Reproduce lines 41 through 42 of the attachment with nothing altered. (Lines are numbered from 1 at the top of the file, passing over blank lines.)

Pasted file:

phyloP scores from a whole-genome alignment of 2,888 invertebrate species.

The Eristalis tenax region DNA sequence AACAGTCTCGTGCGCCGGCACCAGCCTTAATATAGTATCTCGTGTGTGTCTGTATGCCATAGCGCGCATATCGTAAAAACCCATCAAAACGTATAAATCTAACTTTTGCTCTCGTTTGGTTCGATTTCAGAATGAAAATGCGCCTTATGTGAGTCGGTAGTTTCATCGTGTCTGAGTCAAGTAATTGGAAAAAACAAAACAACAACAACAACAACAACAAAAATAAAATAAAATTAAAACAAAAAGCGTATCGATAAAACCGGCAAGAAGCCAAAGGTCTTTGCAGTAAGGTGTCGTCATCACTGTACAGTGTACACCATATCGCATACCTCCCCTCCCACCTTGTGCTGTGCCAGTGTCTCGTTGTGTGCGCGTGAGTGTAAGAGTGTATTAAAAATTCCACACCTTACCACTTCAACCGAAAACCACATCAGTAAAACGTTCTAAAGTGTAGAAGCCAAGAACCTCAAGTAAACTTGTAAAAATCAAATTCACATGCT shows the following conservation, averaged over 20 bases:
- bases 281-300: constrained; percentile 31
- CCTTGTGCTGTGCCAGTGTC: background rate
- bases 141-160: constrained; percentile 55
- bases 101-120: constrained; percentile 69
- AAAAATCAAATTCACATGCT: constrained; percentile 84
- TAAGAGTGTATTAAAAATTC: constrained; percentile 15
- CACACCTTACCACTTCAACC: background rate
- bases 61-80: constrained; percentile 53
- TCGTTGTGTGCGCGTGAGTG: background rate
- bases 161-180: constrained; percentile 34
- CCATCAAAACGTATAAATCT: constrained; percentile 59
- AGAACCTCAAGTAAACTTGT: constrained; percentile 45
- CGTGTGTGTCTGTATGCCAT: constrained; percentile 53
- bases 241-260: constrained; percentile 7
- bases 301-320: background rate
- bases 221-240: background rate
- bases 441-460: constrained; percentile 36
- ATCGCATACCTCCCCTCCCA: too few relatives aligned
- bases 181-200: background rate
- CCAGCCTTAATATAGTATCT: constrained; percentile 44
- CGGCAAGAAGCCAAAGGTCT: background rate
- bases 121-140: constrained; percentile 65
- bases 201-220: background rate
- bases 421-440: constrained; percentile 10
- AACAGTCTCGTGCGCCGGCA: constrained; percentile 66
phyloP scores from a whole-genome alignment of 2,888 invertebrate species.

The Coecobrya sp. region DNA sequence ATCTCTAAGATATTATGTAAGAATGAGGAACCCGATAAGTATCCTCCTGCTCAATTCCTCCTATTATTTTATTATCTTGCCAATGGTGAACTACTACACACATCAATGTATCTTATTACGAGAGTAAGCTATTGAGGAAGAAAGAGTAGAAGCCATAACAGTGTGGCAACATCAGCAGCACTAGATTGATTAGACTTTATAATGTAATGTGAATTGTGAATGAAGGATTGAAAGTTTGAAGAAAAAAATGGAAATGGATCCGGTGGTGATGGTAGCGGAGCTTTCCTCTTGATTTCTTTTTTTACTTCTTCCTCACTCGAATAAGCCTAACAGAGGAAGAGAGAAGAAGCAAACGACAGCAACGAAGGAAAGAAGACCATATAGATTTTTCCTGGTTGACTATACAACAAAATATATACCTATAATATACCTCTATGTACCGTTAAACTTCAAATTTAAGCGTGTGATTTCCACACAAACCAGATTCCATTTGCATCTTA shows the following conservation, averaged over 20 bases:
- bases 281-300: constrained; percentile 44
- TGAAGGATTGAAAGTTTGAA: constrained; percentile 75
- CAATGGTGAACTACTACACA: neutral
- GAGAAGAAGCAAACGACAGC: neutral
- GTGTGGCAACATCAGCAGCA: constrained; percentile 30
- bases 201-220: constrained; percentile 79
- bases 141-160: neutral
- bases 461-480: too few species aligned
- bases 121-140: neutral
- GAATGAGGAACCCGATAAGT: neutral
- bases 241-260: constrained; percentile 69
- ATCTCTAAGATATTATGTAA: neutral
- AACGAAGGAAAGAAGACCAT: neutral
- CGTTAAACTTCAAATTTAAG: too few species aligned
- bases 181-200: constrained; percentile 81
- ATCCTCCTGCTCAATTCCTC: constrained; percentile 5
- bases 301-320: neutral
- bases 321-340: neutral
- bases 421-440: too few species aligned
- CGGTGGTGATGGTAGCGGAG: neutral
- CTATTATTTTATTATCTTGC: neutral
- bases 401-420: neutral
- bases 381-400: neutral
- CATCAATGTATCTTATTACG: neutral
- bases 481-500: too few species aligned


- ATCTCTAAGATATTATGTAA: neutral
- AACGAAGGAAAGAAGACCAT: neutral